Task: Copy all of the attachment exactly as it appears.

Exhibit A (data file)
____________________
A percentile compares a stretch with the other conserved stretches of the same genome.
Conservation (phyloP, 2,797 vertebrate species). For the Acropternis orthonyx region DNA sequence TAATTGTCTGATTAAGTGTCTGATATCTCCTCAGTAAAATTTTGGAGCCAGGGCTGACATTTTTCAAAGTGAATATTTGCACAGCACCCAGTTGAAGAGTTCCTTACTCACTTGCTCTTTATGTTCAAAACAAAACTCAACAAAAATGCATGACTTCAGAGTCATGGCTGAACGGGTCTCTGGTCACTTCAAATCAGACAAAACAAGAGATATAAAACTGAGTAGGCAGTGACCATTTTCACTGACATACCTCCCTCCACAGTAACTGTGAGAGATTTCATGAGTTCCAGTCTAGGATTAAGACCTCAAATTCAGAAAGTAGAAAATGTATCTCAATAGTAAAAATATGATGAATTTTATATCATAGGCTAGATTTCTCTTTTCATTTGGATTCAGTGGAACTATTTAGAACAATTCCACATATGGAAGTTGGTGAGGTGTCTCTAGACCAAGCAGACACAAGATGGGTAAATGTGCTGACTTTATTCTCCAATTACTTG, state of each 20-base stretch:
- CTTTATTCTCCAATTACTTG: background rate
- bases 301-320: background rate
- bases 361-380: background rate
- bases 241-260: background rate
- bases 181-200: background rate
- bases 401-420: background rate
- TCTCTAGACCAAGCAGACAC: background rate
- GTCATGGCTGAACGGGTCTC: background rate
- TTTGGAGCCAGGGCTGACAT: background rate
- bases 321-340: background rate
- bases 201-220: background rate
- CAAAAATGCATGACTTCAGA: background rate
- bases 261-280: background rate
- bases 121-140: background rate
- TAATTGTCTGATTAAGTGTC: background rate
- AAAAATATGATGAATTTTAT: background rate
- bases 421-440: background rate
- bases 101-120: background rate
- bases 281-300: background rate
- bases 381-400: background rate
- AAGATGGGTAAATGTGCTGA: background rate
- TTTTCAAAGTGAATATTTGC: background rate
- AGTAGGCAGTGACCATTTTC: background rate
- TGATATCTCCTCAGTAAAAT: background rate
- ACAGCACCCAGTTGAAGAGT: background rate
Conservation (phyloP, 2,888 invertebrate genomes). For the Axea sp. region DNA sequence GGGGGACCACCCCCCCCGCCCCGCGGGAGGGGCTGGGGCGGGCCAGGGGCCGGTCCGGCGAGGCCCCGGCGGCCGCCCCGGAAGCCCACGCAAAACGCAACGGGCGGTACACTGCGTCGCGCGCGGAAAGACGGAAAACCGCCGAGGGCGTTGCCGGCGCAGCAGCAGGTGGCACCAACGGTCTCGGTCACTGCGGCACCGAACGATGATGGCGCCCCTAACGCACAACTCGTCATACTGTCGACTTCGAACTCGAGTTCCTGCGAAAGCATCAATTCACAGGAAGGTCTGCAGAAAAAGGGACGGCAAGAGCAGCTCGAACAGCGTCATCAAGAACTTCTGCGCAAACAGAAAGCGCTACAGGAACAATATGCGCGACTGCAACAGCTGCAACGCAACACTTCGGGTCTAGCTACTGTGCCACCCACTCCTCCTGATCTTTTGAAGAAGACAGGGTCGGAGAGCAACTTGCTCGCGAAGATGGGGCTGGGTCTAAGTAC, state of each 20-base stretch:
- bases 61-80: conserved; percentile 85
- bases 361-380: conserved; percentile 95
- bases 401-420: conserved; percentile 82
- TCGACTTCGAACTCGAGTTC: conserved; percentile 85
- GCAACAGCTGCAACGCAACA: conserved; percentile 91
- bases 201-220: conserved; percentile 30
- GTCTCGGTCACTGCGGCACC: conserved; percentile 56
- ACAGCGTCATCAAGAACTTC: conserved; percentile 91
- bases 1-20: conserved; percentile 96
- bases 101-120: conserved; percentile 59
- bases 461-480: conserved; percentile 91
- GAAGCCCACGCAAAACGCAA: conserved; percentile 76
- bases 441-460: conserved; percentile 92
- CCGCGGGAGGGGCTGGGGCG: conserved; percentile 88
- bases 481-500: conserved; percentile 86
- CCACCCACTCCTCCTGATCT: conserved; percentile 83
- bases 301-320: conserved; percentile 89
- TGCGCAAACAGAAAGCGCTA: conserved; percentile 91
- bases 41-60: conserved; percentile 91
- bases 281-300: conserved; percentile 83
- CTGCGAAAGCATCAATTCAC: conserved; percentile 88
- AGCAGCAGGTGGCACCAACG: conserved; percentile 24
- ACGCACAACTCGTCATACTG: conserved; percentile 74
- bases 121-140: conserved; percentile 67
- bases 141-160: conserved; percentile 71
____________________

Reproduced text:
A percentile compares a stretch with the other conserved stretches of the same genome.
Conservation (phyloP, 2,797 vertebrate species). For the Acropternis orthonyx region DNA sequence TAATTGTCTGATTAAGTGTCTGATATCTCCTCAGTAAAATTTTGGAGCCAGGGCTGACATTTTTCAAAGTGAATATTTGCACAGCACCCAGTTGAAGAGTTCCTTACTCACTTGCTCTTTATGTTCAAAACAAAACTCAACAAAAATGCATGACTTCAGAGTCATGGCTGAACGGGTCTCTGGTCACTTCAAATCAGACAAAACAAGAGATATAAAACTGAGTAGGCAGTGACCATTTTCACTGACATACCTCCCTCCACAGTAACTGTGAGAGATTTCATGAGTTCCAGTCTAGGATTAAGACCTCAAATTCAGAAAGTAGAAAATGTATCTCAATAGTAAAAATATGATGAATTTTATATCATAGGCTAGATTTCTCTTTTCATTTGGATTCAGTGGAACTATTTAGAACAATTCCACATATGGAAGTTGGTGAGGTGTCTCTAGACCAAGCAGACACAAGATGGGTAAATGTGCTGACTTTATTCTCCAATTACTTG, state of each 20-base stretch:
- CTTTATTCTCCAATTACTTG: background rate
- bases 301-320: background rate
- bases 361-380: background rate
- bases 241-260: background rate
- bases 181-200: background rate
- bases 401-420: background rate
- TCTCTAGACCAAGCAGACAC: background rate
- GTCATGGCTGAACGGGTCTC: background rate
- TTTGGAGCCAGGGCTGACAT: background rate
- bases 321-340: background rate
- bases 201-220: background rate
- CAAAAATGCATGACTTCAGA: background rate
- bases 261-280: background rate
- bases 121-140: background rate
- TAATTGTCTGATTAAGTGTC: background rate
- AAAAATATGATGAATTTTAT: background rate
- bases 421-440: background rate
- bases 101-120: background rate
- bases 281-300: background rate
- bases 381-400: background rate
- AAGATGGGTAAATGTGCTGA: background rate
- TTTTCAAAGTGAATATTTGC: background rate
- AGTAGGCAGTGACCATTTTC: background rate
- TGATATCTCCTCAGTAAAAT: background rate
- ACAGCACCCAGTTGAAGAGT: background rate
Conservation (phyloP, 2,888 invertebrate genomes). For the Axea sp. region DNA sequence GGGGGACCACCCCCCCCGCCCCGCGGGAGGGGCTGGGGCGGGCCAGGGGCCGGTCCGGCGAGGCCCCGGCGGCCGCCCCGGAAGCCCACGCAAAACGCAACGGGCGGTACACTGCGTCGCGCGCGGAAAGACGGAAAACCGCCGAGGGCGTTGCCGGCGCAGCAGCAGGTGGCACCAACGGTCTCGGTCACTGCGGCACCGAACGATGATGGCGCCCCTAACGCACAACTCGTCATACTGTCGACTTCGAACTCGAGTTCCTGCGAAAGCATCAATTCACAGGAAGGTCTGCAGAAAAAGGGACGGCAAGAGCAGCTCGAACAGCGTCATCAAGAACTTCTGCGCAAACAGAAAGCGCTACAGGAACAATATGCGCGACTGCAACAGCTGCAACGCAACACTTCGGGTCTAGCTACTGTGCCACCCACTCCTCCTGATCTTTTGAAGAAGACAGGGTCGGAGAGCAACTTGCTCGCGAAGATGGGGCTGGGTCTAAGTAC, state of each 20-base stretch:
- bases 61-80: conserved; percentile 85
- bases 361-380: conserved; percentile 95
- bases 401-420: conserved; percentile 82
- TCGACTTCGAACTCGAGTTC: conserved; percentile 85
- GCAACAGCTGCAACGCAACA: conserved; percentile 91
- bases 201-220: conserved; percentile 30
- GTCTCGGTCACTGCGGCACC: conserved; percentile 56
- ACAGCGTCATCAAGAACTTC: conserved; percentile 91
- bases 1-20: conserved; percentile 96
- bases 101-120: conserved; percentile 59
- bases 461-480: conserved; percentile 91
- GAAGCCCACGCAAAACGCAA: conserved; percentile 76
- bases 441-460: conserved; percentile 92
- CCGCGGGAGGGGCTGGGGCG: conserved; percentile 88
- bases 481-500: conserved; percentile 86
- CCACCCACTCCTCCTGATCT: conserved; percentile 83
- bases 301-320: conserved; percentile 89
- TGCGCAAACAGAAAGCGCTA: conserved; percentile 91
- bases 41-60: conserved; percentile 91
- bases 281-300: conserved; percentile 83
- CTGCGAAAGCATCAATTCAC: conserved; percentile 88
- AGCAGCAGGTGGCACCAACG: conserved; percentile 24
- ACGCACAACTCGTCATACTG: conserved; percentile 74
- bases 121-140: conserved; percentile 67
- bases 141-160: conserved; percentile 71